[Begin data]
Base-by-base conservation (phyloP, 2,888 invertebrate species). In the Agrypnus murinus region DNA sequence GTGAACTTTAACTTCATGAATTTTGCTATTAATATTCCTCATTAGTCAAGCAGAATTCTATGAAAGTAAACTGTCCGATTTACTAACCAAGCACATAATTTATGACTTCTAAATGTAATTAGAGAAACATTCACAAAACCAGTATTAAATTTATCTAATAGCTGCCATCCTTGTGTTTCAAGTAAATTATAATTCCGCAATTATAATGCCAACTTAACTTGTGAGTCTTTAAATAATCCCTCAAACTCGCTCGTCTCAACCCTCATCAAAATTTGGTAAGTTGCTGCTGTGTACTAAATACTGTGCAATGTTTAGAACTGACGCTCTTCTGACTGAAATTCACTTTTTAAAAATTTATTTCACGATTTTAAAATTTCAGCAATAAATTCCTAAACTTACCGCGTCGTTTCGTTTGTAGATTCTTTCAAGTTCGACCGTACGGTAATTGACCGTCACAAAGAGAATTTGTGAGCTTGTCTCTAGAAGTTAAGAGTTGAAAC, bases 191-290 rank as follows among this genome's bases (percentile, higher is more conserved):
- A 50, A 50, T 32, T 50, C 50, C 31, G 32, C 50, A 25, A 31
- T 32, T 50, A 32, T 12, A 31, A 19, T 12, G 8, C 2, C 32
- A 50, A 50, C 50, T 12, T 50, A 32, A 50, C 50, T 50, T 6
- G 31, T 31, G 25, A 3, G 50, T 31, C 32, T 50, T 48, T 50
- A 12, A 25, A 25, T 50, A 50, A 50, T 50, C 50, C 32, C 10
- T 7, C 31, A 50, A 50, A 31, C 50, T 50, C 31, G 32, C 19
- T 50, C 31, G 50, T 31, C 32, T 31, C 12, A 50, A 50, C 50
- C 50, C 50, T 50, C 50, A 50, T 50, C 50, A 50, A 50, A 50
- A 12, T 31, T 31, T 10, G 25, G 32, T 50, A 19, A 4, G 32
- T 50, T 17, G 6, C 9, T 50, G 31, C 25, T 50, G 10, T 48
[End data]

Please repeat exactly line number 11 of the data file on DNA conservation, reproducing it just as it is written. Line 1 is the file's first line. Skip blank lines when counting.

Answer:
- T 50, T 17, G 6, C 9, T 50, G 31, C 25, T 50, G 10, T 48